This is a topic that I'm always questioned on as a trainer. It doesn't matter how much experience someone has in recruitment; it's the subject that I'm always asked to do more training on. We can never seem to perfect it.
I put this down to the fact that I don't think that recruitment is just one job – I always see it as nine jobs in one!
a) Telesales exec
b) Field Sales exec
c) Customer services assistant
d) Advertising and marketing guru
e) Social media expert
g) Payroll clerk & tax advisor
h) Careers advisor
It is organising all of the above, on a quarterly, monthly, weekly, daily and hourly basis, that adds the element of difficulty to an already complicated job. If you took each element of the recruiter's job separately, it would be fine. The problem occurs when you've got 12 permanent assignments to fill as well as managing the work careers of 45 contractors, finding new clients to build your business, identifying future talent to fulfil those roles, writing advert copy and looking after your current clients or key accounts.
It's like spinning plates – you can't do everything at once, so we become very good at multi-tasking – but there's only so much you can do in one day, so you have to prioritise and organise your time.
As a recruitment consultant and manager, there were 10 key lessons that meant that I could take control of my business, rather than my business controlling me.
i. Start with your longer-term goals. Think about what you want to achieve over the year – not just revenue targets, but consider other objectives such as % increase in client base, number of placements above £50k salary, number of new clients/key accounts, % of existing clients returning etc.
ii. Break down your annual objectives into quarterly targets and then into monthly and weekly. This way, you'll know on a weekly basis as to whether you're on track to achieve your annual goals.
iii. Review your performance on a weekly, monthly and quarterly basis and adjust your activity, not your targets… unless there's been a global financial crisis or something that's had a major impact on your marketplace.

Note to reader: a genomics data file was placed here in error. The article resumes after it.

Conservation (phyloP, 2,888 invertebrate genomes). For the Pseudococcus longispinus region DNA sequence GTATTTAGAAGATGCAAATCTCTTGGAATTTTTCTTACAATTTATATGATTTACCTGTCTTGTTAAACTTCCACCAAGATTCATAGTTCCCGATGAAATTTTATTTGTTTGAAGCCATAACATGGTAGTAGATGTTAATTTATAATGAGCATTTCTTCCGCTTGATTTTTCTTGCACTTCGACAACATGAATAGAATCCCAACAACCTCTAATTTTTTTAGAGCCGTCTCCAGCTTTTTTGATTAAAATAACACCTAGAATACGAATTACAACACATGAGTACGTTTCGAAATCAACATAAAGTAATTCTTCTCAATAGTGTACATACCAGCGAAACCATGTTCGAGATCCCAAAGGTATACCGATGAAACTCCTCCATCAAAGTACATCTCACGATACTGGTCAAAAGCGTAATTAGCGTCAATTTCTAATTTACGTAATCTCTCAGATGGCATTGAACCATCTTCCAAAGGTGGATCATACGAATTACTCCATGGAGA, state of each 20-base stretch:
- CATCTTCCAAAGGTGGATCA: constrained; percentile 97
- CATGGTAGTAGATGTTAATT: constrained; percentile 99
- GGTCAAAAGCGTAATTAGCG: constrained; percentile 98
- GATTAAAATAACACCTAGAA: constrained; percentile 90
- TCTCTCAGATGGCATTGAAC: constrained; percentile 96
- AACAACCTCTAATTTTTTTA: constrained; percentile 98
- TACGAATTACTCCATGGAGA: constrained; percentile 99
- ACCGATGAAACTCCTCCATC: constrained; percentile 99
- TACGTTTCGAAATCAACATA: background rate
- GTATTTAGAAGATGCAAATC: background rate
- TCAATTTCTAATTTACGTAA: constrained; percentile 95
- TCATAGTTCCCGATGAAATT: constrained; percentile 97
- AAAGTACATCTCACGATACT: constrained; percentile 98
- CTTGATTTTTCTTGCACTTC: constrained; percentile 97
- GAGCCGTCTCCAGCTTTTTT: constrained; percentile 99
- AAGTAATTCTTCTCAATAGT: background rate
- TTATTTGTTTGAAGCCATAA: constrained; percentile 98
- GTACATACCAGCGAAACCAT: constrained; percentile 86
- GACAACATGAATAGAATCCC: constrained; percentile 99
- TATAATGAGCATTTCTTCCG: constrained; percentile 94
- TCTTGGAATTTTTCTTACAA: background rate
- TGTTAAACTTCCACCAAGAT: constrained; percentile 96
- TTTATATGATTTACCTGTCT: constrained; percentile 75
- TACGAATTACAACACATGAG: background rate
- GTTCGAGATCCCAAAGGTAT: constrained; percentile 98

iv. When you review, work out your ratios to see how effective and efficient you are in what you do. That way, you'll know how much you need to adjust your activities to achieve what you want.
v. Don't plan for every minute of the day. Leave some space in your diary for the reactive tasks. I always hear that “recruitment is a reactive business, so you can't plan”. Well, knowing it's going to be reactive, we can plan for that, but we need to do vi).
vi. Assess how much of your day is reactive and how much is proactive. At the end of each day, review roughly a % for both reactive and proactive over a month. By doing this analysis, you can decide how much to plan and on which days, as they will be different throughout the week.
vii. Write a ‘To-do list'. Have it written before you start work each day and update it with the reactive tasks throughout the day in a different colour or font so that you are able to do vi).
viii. Create a weekly generic calendar whereby you have repeating tasks and copy it. Identify the best times to do things and aim to stick to it. Use this as your base each week and update with your variable and reactive tasks.
ix. When allocating time to tasks, always add more time than you think it will take. If you end up finishing early, there's always one of the other eight jobs to complete!
x. Make time for holidays and lunch. I'm a true advocate of downtime and giving your brain time to re-focus. Too many recruiters end up with ‘burn out‘. Don't let it be you!
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Director, Connemara UK. Experienced trainer, management consultant, coach, NED, mentor and performance specialist with 30 years experience within the recruitment industry.